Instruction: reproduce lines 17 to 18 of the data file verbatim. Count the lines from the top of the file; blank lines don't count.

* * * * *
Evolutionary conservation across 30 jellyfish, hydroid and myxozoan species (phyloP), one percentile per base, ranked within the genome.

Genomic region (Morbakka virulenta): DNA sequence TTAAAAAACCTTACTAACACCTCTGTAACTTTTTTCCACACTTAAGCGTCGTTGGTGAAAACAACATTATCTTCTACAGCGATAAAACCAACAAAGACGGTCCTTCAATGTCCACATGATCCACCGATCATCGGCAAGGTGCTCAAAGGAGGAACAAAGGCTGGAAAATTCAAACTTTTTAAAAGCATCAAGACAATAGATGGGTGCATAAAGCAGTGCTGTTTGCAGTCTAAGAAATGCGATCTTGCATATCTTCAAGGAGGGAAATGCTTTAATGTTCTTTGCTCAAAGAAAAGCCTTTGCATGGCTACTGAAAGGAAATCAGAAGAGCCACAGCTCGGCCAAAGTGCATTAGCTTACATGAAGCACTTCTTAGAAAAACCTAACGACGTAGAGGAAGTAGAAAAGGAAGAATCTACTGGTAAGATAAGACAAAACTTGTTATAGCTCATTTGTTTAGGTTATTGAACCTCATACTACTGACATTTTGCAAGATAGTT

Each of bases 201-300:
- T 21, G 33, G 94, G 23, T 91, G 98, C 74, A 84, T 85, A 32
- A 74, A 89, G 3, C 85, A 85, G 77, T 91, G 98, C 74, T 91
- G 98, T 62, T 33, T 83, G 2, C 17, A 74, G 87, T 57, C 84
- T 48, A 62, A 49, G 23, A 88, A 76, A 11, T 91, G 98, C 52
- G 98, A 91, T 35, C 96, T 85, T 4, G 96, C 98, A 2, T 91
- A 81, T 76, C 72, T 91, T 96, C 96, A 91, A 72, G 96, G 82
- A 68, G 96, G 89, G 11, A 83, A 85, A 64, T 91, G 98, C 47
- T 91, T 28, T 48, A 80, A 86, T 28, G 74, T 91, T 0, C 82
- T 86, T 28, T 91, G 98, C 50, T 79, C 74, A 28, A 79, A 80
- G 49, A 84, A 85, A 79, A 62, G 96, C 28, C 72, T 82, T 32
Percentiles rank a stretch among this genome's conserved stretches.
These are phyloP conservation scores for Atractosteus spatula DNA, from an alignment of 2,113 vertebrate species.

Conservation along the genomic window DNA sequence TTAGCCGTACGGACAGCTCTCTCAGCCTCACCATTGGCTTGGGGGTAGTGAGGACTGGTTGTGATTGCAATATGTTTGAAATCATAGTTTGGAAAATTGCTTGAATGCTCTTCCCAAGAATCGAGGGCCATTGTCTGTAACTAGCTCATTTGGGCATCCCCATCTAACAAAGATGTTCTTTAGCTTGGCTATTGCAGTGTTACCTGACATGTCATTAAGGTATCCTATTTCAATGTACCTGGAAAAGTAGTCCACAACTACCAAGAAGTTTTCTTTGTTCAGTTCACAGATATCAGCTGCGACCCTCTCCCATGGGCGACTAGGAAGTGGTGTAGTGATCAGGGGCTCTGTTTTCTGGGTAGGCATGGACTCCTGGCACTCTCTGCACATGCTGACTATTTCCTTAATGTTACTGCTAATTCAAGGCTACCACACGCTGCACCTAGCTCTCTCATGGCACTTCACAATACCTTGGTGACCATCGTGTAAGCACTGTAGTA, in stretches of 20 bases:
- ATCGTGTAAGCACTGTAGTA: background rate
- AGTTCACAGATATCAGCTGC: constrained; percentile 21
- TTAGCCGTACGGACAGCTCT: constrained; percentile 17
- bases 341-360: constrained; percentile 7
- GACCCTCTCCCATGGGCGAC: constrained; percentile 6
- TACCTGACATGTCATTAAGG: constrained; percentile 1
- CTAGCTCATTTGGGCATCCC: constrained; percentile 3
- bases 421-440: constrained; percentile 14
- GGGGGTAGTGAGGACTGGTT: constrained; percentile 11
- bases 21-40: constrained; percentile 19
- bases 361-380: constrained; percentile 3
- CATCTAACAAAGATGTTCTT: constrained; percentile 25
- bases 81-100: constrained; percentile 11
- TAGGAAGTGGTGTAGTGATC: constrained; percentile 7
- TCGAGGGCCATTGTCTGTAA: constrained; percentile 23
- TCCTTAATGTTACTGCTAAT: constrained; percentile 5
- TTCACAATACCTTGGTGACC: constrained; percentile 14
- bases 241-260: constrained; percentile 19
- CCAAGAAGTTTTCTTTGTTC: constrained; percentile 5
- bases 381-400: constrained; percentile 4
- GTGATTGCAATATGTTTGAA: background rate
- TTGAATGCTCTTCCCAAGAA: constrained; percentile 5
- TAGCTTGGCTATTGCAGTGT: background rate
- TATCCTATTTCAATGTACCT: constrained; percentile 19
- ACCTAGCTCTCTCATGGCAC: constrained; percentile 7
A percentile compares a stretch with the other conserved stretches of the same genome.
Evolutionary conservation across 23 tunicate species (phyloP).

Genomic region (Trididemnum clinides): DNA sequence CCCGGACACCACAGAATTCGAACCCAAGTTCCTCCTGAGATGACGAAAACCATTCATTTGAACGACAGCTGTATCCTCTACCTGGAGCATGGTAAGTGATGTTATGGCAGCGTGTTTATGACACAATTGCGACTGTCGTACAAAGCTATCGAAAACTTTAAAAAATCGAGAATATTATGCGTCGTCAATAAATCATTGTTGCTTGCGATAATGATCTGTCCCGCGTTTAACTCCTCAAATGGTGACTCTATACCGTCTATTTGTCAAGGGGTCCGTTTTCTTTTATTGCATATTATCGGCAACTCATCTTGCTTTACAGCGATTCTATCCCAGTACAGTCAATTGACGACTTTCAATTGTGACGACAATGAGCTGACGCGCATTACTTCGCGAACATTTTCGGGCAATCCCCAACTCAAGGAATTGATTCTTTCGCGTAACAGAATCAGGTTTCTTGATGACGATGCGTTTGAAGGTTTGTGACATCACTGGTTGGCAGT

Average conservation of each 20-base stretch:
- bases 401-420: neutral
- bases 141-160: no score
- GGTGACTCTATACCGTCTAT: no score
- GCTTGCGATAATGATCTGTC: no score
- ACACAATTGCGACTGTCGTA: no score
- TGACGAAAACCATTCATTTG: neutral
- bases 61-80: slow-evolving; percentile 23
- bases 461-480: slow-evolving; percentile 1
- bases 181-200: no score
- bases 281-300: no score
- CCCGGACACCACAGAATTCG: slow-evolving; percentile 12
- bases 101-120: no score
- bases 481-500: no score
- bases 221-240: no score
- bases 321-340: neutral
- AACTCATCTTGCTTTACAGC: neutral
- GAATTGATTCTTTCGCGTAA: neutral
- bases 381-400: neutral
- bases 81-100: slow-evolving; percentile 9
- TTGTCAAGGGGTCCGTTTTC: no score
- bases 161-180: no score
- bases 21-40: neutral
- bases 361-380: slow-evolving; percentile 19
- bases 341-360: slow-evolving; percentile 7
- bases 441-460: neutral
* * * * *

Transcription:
- ATCGTGTAAGCACTGTAGTA: background rate
- AGTTCACAGATATCAGCTGC: constrained; percentile 21